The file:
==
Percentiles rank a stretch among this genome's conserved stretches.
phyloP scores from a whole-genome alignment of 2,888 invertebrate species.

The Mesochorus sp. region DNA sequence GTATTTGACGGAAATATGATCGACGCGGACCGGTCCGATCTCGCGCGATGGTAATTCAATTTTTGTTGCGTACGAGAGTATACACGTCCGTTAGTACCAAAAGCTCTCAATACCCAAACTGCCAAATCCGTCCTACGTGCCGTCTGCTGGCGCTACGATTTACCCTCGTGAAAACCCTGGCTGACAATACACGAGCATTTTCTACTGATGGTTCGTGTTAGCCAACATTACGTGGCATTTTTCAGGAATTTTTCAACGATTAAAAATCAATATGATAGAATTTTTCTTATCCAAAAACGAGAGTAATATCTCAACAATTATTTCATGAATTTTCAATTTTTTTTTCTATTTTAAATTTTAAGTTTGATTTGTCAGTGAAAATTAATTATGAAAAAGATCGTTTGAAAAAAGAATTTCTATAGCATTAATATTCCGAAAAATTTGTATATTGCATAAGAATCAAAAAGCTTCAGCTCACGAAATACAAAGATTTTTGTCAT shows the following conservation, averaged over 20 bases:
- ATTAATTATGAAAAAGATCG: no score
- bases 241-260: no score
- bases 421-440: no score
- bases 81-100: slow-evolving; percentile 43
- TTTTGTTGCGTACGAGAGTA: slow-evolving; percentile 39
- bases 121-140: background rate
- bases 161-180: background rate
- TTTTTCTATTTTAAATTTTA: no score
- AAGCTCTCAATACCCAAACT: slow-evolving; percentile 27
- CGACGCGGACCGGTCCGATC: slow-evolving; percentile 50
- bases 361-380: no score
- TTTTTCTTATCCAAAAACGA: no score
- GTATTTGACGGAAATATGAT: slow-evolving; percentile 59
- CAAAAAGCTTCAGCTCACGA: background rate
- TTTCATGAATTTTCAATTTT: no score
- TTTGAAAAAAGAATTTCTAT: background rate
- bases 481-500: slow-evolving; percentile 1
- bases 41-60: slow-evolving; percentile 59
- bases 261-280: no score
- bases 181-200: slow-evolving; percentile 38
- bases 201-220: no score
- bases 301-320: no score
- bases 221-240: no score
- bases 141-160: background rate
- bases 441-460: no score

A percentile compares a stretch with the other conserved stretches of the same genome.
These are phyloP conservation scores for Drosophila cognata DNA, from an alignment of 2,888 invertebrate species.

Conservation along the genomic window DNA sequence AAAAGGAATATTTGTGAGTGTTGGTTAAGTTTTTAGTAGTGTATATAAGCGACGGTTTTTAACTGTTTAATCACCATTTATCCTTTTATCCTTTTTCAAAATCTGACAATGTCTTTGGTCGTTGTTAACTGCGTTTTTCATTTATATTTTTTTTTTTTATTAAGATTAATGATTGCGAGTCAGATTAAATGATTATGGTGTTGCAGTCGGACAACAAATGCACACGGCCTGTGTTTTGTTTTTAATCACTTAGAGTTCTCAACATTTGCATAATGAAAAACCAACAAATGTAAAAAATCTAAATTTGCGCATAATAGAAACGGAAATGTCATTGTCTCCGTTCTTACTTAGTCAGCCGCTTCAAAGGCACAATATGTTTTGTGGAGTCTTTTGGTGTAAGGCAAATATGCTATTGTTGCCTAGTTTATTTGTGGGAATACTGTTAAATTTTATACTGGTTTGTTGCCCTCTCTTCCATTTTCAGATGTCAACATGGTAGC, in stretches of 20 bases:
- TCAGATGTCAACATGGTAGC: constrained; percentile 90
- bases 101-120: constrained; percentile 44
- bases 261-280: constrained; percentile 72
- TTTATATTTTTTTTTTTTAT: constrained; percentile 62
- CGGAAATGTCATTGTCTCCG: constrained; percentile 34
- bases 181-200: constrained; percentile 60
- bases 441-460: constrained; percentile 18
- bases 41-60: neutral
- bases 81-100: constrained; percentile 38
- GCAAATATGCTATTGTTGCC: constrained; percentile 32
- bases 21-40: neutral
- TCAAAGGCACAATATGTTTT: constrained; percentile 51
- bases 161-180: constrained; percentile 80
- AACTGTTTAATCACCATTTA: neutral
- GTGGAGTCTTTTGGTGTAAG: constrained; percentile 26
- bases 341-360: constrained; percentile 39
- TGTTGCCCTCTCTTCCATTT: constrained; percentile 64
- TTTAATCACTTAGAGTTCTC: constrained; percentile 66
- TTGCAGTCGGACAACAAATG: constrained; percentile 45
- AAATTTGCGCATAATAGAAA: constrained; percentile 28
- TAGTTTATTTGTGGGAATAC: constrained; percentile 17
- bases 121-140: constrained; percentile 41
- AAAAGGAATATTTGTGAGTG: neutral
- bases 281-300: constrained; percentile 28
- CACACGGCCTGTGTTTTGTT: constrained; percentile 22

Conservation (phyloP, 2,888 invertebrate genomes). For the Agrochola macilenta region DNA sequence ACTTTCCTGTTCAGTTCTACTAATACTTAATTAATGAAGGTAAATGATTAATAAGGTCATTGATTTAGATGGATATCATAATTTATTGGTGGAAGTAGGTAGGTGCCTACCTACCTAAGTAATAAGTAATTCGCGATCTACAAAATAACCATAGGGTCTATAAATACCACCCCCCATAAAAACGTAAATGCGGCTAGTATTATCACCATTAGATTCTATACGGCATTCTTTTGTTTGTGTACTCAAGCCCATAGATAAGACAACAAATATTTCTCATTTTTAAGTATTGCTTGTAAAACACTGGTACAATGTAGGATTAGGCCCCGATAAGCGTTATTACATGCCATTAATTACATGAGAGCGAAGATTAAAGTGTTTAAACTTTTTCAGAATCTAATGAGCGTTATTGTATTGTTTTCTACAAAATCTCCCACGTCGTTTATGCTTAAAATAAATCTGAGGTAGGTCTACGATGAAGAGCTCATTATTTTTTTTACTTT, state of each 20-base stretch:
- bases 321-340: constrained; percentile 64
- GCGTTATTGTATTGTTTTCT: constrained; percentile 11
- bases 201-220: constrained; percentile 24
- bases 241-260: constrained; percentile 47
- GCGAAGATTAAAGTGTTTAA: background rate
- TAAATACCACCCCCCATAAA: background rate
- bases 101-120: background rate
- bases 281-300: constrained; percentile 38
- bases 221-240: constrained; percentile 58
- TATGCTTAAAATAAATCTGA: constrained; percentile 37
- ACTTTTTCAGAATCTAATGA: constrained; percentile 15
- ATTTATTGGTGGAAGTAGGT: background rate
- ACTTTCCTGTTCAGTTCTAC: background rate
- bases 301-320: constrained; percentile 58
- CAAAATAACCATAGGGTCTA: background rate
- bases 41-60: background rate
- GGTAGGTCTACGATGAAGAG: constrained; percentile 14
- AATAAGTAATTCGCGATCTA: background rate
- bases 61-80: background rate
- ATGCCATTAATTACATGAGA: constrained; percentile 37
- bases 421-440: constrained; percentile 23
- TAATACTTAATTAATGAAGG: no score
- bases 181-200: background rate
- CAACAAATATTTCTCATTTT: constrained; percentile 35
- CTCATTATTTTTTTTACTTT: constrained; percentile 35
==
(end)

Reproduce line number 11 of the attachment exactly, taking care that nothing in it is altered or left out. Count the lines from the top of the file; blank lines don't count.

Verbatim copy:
- TTTTTCTATTTTAAATTTTA: no score